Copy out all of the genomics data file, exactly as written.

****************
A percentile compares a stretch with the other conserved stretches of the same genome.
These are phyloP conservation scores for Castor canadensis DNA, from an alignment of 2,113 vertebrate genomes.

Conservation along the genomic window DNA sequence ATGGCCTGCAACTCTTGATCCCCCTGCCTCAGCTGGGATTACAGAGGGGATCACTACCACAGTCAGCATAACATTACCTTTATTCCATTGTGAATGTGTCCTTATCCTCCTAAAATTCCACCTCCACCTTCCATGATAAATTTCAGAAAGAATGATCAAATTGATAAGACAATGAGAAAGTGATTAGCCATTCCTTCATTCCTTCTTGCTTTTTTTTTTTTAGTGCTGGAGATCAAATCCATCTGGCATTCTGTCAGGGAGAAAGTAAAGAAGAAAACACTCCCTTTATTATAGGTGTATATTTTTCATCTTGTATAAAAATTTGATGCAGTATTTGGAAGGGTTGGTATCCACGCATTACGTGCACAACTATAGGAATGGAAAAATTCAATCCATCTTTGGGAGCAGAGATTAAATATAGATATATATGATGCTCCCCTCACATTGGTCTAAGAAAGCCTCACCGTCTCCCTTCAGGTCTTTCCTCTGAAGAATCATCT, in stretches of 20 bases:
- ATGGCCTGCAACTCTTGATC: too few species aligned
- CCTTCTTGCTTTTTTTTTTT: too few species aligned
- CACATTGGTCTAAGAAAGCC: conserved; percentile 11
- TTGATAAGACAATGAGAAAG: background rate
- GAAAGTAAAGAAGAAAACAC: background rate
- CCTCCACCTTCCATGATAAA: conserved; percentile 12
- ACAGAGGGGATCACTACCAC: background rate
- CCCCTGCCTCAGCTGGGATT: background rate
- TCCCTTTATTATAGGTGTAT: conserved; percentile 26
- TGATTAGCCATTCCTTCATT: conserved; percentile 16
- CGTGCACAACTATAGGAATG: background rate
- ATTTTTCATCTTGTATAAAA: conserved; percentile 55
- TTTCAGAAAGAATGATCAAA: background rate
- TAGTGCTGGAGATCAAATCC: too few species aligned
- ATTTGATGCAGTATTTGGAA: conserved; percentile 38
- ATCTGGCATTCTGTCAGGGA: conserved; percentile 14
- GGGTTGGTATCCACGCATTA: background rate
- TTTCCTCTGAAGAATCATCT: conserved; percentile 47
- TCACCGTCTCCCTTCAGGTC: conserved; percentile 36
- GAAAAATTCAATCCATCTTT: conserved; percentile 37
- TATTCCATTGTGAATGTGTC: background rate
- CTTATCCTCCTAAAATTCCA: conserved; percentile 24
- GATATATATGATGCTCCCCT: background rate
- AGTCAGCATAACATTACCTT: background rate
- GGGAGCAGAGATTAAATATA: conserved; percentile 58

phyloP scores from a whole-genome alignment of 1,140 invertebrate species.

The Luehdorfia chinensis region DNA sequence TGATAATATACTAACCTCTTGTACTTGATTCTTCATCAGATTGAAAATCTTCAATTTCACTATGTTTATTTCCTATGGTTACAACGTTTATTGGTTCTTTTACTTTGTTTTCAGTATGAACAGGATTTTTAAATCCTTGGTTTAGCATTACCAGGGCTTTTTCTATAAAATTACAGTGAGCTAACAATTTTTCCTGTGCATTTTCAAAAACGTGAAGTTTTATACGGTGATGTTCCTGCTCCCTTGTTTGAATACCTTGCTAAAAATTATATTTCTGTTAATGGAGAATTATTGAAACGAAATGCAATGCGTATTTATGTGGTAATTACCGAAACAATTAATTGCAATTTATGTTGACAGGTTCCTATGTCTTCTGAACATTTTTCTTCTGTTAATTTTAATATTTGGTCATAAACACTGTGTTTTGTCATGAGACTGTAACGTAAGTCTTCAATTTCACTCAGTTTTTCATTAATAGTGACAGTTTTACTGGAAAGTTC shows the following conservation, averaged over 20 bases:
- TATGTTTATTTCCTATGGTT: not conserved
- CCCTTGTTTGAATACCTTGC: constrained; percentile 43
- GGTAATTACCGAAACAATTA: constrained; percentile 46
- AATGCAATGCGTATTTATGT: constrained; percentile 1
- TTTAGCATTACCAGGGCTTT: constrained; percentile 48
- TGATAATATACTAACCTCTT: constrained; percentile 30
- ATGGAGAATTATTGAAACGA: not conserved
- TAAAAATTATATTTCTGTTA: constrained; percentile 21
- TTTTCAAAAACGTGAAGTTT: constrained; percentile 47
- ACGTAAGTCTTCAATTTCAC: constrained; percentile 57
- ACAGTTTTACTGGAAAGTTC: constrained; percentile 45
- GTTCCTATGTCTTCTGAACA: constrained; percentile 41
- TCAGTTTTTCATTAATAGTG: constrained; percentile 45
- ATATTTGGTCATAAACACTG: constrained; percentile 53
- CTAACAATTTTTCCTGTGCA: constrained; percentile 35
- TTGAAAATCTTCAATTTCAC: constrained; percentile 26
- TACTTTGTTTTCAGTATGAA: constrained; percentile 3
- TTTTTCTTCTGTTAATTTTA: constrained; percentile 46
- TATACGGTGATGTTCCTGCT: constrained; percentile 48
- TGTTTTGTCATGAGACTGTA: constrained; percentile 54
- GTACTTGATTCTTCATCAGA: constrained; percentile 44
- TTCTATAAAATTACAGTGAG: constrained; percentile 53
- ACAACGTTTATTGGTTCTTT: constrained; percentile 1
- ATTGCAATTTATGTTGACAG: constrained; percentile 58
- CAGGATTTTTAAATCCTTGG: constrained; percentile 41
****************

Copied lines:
A percentile compares a stretch with the other conserved stretches of the same genome.
These are phyloP conservation scores for Castor canadensis DNA, from an alignment of 2,113 vertebrate genomes.

Conservation along the genomic window DNA sequence ATGGCCTGCAACTCTTGATCCCCCTGCCTCAGCTGGGATTACAGAGGGGATCACTACCACAGTCAGCATAACATTACCTTTATTCCATTGTGAATGTGTCCTTATCCTCCTAAAATTCCACCTCCACCTTCCATGATAAATTTCAGAAAGAATGATCAAATTGATAAGACAATGAGAAAGTGATTAGCCATTCCTTCATTCCTTCTTGCTTTTTTTTTTTTAGTGCTGGAGATCAAATCCATCTGGCATTCTGTCAGGGAGAAAGTAAAGAAGAAAACACTCCCTTTATTATAGGTGTATATTTTTCATCTTGTATAAAAATTTGATGCAGTATTTGGAAGGGTTGGTATCCACGCATTACGTGCACAACTATAGGAATGGAAAAATTCAATCCATCTTTGGGAGCAGAGATTAAATATAGATATATATGATGCTCCCCTCACATTGGTCTAAGAAAGCCTCACCGTCTCCCTTCAGGTCTTTCCTCTGAAGAATCATCT, in stretches of 20 bases:
- ATGGCCTGCAACTCTTGATC: too few species aligned
- CCTTCTTGCTTTTTTTTTTT: too few species aligned
- CACATTGGTCTAAGAAAGCC: conserved; percentile 11
- TTGATAAGACAATGAGAAAG: background rate
- GAAAGTAAAGAAGAAAACAC: background rate
- CCTCCACCTTCCATGATAAA: conserved; percentile 12
- ACAGAGGGGATCACTACCAC: background rate
- CCCCTGCCTCAGCTGGGATT: background rate
- TCCCTTTATTATAGGTGTAT: conserved; percentile 26
- TGATTAGCCATTCCTTCATT: conserved; percentile 16
- CGTGCACAACTATAGGAATG: background rate
- ATTTTTCATCTTGTATAAAA: conserved; percentile 55
- TTTCAGAAAGAATGATCAAA: background rate
- TAGTGCTGGAGATCAAATCC: too few species aligned
- ATTTGATGCAGTATTTGGAA: conserved; percentile 38
- ATCTGGCATTCTGTCAGGGA: conserved; percentile 14
- GGGTTGGTATCCACGCATTA: background rate
- TTTCCTCTGAAGAATCATCT: conserved; percentile 47
- TCACCGTCTCCCTTCAGGTC: conserved; percentile 36
- GAAAAATTCAATCCATCTTT: conserved; percentile 37
- TATTCCATTGTGAATGTGTC: background rate
- CTTATCCTCCTAAAATTCCA: conserved; percentile 24
- GATATATATGATGCTCCCCT: background rate
- AGTCAGCATAACATTACCTT: background rate
- GGGAGCAGAGATTAAATATA: conserved; percentile 58

phyloP scores from a whole-genome alignment of 1,140 invertebrate species.

The Luehdorfia chinensis region DNA sequence TGATAATATACTAACCTCTTGTACTTGATTCTTCATCAGATTGAAAATCTTCAATTTCACTATGTTTATTTCCTATGGTTACAACGTTTATTGGTTCTTTTACTTTGTTTTCAGTATGAACAGGATTTTTAAATCCTTGGTTTAGCATTACCAGGGCTTTTTCTATAAAATTACAGTGAGCTAACAATTTTTCCTGTGCATTTTCAAAAACGTGAAGTTTTATACGGTGATGTTCCTGCTCCCTTGTTTGAATACCTTGCTAAAAATTATATTTCTGTTAATGGAGAATTATTGAAACGAAATGCAATGCGTATTTATGTGGTAATTACCGAAACAATTAATTGCAATTTATGTTGACAGGTTCCTATGTCTTCTGAACATTTTTCTTCTGTTAATTTTAATATTTGGTCATAAACACTGTGTTTTGTCATGAGACTGTAACGTAAGTCTTCAATTTCACTCAGTTTTTCATTAATAGTGACAGTTTTACTGGAAAGTTC shows the following conservation, averaged over 20 bases:
- TATGTTTATTTCCTATGGTT: not conserved
- CCCTTGTTTGAATACCTTGC: constrained; percentile 43
- GGTAATTACCGAAACAATTA: constrained; percentile 46
- AATGCAATGCGTATTTATGT: constrained; percentile 1
- TTTAGCATTACCAGGGCTTT: constrained; percentile 48
- TGATAATATACTAACCTCTT: constrained; percentile 30
- ATGGAGAATTATTGAAACGA: not conserved
- TAAAAATTATATTTCTGTTA: constrained; percentile 21
- TTTTCAAAAACGTGAAGTTT: constrained; percentile 47
- ACGTAAGTCTTCAATTTCAC: constrained; percentile 57
- ACAGTTTTACTGGAAAGTTC: constrained; percentile 45
- GTTCCTATGTCTTCTGAACA: constrained; percentile 41
- TCAGTTTTTCATTAATAGTG: constrained; percentile 45
- ATATTTGGTCATAAACACTG: constrained; percentile 53
- CTAACAATTTTTCCTGTGCA: constrained; percentile 35
- TTGAAAATCTTCAATTTCAC: constrained; percentile 26
- TACTTTGTTTTCAGTATGAA: constrained; percentile 3
- TTTTTCTTCTGTTAATTTTA: constrained; percentile 46
- TATACGGTGATGTTCCTGCT: constrained; percentile 48
- TGTTTTGTCATGAGACTGTA: constrained; percentile 54
- GTACTTGATTCTTCATCAGA: constrained; percentile 44
- TTCTATAAAATTACAGTGAG: constrained; percentile 53
- ACAACGTTTATTGGTTCTTT: constrained; percentile 1
- ATTGCAATTTATGTTGACAG: constrained; percentile 58
- CAGGATTTTTAAATCCTTGG: constrained; percentile 41